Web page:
Monday, September 21, 2009

Alvin Lucier - "Sitting in a room"

The music of american composer Alvin Lucier is new to me, but judging by the piece “Sitting in a room” is right up my street. The concept of the piece is simple: Lucier records himself explaining
what he is going to do, and why. He then proceeds(as he explains in the beginning of the piece) to playback the recording of himself into the same room – and then recording the sound of his first recording playing back.
The resulting recording is again played back and recorded,and this continues for a little over 15 minutes.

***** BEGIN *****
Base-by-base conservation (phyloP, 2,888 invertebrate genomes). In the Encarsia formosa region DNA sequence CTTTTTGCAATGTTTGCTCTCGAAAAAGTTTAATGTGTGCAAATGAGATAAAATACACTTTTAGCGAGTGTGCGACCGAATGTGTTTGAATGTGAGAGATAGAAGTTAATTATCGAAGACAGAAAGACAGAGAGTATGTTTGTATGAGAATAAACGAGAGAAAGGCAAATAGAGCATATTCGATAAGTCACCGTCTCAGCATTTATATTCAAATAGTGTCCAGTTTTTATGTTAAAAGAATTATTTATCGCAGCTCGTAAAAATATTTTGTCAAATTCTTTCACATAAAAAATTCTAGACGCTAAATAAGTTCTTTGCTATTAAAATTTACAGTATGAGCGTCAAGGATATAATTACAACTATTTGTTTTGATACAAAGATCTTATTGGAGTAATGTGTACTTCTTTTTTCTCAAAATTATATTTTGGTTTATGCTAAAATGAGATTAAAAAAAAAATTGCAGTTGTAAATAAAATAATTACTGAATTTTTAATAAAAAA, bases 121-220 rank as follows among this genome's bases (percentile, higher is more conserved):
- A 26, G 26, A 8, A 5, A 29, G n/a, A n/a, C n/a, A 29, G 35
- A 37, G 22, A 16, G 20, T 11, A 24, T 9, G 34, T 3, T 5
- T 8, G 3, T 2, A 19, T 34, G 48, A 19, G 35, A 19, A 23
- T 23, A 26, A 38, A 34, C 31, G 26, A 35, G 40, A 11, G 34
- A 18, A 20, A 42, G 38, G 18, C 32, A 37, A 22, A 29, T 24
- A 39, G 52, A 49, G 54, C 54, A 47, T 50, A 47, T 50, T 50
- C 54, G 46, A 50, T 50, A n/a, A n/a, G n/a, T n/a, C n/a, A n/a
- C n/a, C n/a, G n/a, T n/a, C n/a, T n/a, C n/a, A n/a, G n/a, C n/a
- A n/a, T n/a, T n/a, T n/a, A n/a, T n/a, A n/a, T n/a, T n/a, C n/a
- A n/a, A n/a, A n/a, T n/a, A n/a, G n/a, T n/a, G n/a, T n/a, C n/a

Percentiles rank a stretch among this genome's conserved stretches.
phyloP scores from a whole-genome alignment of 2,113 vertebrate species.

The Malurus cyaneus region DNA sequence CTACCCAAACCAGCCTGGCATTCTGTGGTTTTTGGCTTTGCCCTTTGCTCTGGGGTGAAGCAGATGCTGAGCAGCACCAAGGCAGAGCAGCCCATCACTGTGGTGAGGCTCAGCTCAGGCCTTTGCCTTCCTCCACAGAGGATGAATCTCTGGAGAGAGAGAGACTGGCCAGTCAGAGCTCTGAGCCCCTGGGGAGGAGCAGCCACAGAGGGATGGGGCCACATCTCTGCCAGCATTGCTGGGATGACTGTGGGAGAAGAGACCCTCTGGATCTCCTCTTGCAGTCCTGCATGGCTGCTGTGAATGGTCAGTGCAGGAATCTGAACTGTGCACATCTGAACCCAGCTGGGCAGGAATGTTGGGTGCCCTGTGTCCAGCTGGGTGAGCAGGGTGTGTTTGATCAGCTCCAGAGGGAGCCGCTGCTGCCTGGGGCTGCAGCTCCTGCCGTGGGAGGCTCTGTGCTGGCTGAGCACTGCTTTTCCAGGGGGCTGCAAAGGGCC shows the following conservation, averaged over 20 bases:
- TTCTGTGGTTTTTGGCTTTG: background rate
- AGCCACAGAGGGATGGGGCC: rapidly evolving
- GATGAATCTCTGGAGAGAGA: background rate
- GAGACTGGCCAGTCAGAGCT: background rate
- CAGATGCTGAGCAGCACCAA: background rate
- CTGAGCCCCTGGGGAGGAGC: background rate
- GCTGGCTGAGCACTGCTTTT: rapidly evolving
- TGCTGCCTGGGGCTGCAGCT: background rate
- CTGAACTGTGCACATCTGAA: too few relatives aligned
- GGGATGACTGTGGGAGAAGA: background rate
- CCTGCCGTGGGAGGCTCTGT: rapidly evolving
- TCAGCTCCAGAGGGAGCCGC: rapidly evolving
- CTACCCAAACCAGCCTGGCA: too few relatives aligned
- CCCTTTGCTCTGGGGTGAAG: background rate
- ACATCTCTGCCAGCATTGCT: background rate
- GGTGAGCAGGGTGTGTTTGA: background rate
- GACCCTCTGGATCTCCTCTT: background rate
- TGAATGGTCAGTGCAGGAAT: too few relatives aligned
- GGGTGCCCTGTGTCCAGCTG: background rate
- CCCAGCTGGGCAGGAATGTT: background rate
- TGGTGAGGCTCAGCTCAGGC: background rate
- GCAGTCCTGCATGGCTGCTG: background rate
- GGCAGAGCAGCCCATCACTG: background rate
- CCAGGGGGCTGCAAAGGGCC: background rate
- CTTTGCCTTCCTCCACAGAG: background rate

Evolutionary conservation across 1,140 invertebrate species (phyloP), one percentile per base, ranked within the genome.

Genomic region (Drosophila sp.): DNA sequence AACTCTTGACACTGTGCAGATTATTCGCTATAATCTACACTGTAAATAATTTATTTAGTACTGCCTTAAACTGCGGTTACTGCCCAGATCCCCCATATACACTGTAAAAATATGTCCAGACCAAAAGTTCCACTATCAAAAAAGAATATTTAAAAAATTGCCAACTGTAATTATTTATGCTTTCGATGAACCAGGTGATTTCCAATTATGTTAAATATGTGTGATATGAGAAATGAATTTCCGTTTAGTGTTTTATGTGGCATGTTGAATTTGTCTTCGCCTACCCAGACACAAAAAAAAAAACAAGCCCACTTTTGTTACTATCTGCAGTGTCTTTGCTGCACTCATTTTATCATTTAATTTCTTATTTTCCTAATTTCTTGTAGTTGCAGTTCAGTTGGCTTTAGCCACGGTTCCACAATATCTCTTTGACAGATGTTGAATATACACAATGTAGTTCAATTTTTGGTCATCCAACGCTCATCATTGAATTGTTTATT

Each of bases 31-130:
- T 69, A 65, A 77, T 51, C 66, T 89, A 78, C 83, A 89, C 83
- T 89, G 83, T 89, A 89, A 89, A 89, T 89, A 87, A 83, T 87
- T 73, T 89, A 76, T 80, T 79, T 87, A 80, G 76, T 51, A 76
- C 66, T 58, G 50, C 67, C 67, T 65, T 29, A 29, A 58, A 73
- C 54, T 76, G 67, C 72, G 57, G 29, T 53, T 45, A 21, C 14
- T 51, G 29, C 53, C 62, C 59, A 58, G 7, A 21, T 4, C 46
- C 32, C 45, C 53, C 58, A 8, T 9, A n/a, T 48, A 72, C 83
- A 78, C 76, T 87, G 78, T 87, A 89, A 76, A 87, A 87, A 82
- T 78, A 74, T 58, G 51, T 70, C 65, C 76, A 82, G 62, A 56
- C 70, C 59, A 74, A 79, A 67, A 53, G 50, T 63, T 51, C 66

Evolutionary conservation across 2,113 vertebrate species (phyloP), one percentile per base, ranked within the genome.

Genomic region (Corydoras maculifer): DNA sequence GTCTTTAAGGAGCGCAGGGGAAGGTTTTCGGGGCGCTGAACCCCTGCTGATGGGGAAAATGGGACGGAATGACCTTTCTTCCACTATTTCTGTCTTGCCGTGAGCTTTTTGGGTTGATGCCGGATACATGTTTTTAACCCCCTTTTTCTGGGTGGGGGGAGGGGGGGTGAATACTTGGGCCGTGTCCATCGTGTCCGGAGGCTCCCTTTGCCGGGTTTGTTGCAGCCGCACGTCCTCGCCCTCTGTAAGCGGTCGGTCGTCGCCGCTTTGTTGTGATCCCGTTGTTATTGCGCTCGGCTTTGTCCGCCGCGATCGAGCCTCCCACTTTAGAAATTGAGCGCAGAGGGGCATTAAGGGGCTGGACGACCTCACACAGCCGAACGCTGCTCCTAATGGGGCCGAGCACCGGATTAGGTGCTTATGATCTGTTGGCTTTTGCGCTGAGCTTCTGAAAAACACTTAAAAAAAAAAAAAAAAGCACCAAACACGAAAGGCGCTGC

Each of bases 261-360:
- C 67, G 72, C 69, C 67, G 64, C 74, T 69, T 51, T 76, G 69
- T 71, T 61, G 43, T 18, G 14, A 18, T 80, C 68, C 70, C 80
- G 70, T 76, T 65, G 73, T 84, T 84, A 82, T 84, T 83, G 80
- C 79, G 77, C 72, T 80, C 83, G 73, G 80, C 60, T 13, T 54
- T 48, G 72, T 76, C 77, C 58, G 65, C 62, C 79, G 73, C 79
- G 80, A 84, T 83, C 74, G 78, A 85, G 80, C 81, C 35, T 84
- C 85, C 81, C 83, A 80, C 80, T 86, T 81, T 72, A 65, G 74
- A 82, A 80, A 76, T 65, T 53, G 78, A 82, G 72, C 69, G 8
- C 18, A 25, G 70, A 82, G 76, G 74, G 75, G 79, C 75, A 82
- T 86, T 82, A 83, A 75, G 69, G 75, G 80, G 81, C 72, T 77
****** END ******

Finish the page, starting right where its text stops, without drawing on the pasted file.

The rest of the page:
As the whole thing progresses, the natural resonances of the acoustics of the room are reinforced, and in the end take over completely – transforming intelligible speech into speech-driven excitations of room acoustics (phew). It quickly ends up sounding pretty scary – especially considering Lucier's intentions with the piece (explained in the piece), being “to smooth out any irregularities” of his speech (he stutters quite heavily on several syllables in this piece). It is strangely poetic to hear the recording descending into near-feedback
and making Lucier's speech-impediment go away, dissolve into pure sound.
What initially appears to be a mostly intellectual exercise, actually has a very human dimension.
Nice one.
Get it:
I Am Sitting in a Room

Official Alvin Lucier site here:

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